I am writing a script for a short movie. How do I write a shooting script? Is it needed? What is the difference between a script and a shooting script?

3 Answers 3


Shot lists are fairly easy to write. You can draw up your own grid or download a template online. The simplest way is to have four columns: shot number, shot type, action, notes. However you can customise a shot list to include whatever you think is necessary to illustrate your vision.

Here is a template I use for simple shoots:

example_shot_list Notice that they are written in an order that would be logical to shoot on the day. They are not listed in order of how they will play out in the story.

Hope that helps :)

  • I noticed you used Celtx (or the graphics for Celtx) for storyboarding. Is is worthwhile to buy the graphics pack for Celtx?
    – daviesgeek
    Aug 10, 2011 at 17:00
  • I just have the free version and that comes with some basic graphics. I always draw up storyboards by hand - only used celtx this time because it was easier than scanning an image. So I couldn't really say whether or not it's worth it. Sorry mate
    – Chard
    Aug 10, 2011 at 21:55
  • The template link is no longer valid. Looks like the site has been hacked. It redirects several times before landing on a malware-looking page.
    – cowgill
    Dec 13, 2016 at 9:07

The script is the blueprint for your film. A shooting script can be as detailed or as simple as you want/need it to be. Obviously the more detailed it is, the easier people are going to understand what you want.

The simplest way to do it (and this is my preferred choice) is to make notes on the actual script so that you don't have to write a whole new document.

The shooting script tells your cast and crew how long the takes are going to be and which characters are in them. It's kind of hard to explain so I drew up a little example. Please excuse the poor quality of both the script and the notes: shooting_script_eg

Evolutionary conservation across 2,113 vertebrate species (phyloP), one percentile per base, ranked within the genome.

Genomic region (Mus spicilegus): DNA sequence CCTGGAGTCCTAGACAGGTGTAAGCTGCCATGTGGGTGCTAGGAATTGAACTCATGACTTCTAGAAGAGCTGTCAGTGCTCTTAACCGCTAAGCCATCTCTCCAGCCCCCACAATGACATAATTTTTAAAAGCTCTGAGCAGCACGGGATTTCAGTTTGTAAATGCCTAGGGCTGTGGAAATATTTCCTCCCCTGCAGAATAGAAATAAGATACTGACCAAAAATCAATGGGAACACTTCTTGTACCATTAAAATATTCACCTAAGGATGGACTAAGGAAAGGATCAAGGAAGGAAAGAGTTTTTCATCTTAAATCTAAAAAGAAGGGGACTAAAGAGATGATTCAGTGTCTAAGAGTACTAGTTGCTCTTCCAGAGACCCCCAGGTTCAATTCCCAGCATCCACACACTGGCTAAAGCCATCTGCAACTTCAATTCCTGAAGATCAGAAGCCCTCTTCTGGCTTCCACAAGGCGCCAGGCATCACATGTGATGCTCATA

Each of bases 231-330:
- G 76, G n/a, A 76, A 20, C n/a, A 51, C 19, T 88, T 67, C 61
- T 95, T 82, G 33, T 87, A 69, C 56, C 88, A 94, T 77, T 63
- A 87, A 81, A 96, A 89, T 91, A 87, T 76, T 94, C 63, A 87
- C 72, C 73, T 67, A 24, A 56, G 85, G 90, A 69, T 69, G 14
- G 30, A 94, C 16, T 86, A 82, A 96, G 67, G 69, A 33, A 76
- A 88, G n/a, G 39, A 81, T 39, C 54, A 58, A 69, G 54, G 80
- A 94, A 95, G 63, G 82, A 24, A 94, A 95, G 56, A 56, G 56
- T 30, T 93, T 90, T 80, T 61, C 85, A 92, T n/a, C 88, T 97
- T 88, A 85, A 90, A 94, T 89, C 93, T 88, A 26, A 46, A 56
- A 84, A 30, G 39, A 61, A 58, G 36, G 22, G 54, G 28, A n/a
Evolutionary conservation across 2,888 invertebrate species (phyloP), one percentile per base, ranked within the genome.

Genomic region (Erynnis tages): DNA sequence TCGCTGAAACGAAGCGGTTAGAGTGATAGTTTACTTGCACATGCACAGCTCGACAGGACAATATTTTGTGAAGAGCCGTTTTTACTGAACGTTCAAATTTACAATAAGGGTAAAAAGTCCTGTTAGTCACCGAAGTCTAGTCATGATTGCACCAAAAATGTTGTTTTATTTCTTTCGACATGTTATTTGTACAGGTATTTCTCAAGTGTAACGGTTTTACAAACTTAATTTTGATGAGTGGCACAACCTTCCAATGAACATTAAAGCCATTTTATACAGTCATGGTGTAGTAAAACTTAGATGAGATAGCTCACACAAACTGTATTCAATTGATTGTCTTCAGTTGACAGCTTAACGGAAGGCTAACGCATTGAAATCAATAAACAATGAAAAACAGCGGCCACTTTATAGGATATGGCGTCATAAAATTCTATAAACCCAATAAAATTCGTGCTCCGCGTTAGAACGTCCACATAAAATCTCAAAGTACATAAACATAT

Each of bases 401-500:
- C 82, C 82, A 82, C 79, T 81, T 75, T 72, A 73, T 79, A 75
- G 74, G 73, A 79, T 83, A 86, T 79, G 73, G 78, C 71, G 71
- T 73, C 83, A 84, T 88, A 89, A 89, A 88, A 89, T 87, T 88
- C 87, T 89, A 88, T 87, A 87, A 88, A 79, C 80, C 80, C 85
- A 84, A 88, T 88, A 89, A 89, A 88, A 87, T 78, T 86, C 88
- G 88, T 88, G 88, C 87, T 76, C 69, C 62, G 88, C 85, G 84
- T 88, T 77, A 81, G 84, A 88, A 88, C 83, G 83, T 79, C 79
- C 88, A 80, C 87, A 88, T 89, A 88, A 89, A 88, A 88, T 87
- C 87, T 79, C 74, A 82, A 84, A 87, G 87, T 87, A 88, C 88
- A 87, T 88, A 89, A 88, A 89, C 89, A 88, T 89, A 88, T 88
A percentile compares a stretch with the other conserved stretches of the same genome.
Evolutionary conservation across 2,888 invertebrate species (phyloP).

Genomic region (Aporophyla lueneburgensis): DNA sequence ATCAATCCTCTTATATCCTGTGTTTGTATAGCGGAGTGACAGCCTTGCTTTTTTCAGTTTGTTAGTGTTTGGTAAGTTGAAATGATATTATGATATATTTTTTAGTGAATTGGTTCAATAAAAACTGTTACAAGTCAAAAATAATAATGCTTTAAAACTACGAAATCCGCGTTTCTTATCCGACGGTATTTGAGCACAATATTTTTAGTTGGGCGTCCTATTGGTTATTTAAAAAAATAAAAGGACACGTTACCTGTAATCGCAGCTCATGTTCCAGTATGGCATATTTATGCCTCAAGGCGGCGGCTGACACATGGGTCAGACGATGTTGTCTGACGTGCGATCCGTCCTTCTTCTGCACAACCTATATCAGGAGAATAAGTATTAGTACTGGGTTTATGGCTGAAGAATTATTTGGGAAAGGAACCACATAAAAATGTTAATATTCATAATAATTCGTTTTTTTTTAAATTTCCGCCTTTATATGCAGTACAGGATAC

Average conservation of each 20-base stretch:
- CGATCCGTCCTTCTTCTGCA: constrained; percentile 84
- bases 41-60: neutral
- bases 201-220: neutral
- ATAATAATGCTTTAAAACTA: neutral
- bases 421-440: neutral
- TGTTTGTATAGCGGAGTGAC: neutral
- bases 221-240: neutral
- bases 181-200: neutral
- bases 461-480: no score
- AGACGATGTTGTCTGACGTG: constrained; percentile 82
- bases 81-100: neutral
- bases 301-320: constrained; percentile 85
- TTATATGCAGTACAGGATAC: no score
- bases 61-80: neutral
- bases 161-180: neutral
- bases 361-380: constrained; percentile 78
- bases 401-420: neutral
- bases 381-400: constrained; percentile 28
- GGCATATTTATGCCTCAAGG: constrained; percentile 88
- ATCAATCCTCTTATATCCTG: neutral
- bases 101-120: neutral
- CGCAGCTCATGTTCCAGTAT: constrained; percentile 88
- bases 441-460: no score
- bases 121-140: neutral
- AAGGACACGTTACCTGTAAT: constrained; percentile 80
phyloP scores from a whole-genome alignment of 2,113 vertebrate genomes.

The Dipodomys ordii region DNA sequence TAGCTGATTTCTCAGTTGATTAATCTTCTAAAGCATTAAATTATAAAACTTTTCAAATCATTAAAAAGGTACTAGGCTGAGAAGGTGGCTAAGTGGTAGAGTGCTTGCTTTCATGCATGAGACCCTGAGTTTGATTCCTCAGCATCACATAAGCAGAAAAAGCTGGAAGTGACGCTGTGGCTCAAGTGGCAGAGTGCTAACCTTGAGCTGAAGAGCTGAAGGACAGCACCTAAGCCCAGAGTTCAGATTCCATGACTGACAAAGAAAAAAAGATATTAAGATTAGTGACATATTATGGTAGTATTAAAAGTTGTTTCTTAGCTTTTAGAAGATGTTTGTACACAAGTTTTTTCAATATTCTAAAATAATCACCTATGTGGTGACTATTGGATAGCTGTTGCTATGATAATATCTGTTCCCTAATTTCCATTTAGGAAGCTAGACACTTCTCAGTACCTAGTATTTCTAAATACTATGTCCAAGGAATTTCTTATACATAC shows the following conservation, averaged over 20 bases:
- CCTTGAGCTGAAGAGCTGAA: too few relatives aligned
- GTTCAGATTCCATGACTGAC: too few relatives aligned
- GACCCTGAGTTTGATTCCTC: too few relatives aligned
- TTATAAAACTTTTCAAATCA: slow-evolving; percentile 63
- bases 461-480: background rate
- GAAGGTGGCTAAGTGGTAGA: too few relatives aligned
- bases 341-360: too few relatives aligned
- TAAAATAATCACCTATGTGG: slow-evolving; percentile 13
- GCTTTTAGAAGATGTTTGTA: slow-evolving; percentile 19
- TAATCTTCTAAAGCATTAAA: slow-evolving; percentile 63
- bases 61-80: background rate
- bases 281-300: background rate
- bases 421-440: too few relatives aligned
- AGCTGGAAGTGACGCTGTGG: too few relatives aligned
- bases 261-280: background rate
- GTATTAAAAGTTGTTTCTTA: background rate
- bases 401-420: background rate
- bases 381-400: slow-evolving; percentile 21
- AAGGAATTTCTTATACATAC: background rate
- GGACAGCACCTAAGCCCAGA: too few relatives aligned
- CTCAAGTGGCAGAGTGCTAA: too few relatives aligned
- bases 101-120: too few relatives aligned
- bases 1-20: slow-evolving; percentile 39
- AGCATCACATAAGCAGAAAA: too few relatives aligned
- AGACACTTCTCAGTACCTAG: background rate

On top of this you would usually have a floor plan which details where the actors are going to be and from which angle you want the take to be shot. Once again, excuse the dodgy example: floor_plan_eg

There's a basic example, hopefully it gives you an idea.

  • Ok, thanks so much. I probably used the wrong terminology...how do I write a script for the camera operators so they know what to shoot, etc. (Sorry, as I said, I am new to script-writing for movies)
    – daviesgeek
    Aug 8, 2011 at 15:18
  • I think what you're referring to is a Shot List. Directors use shot lists and storyboards to illustrate their vision to the cinematographers. Shot lists are fairly easy to write. Just need to write the shot number, the type of shot (eg close up), a brief description of what happens in the shot, and any other information that might be helpful. eg anchorboltstudios.com/2010/02/how-to-make-a-shotlist
    – Chard
    Aug 8, 2011 at 21:48
  • Yes. That is what I'm looking for. Sorry about the confusion. Can you add another answer so I can accept it?
    – daviesgeek
    Aug 8, 2011 at 21:51
  • The question is still 'How do I write a shooting script'. It would be misleading to other people if I submitted another answer and you accepted it. If you want to ask another question then I can submit an answer to that.
    – Chard
    Aug 9, 2011 at 0:49
  • There you go...
    – daviesgeek
    Aug 9, 2011 at 1:41

I'm a director and I designed a new shot listing software called Shot Lister. It's an awesome app that runs on iPad and iPhone so you have your entire digital shot list in your hand as you shoot. Lets you build, organize, schedule and share shot lists all on the fly. Check it out. I think it's really going to answers a lot of your questions.

  • 3
    Although I don't think linking to a product is a good way to answer this question, I can verify that it's actually a really good app. I've seen a couple of 1st AD's use it to much success. Good work on that one, Zach.
    – Chard
    Jul 31, 2012 at 9:57

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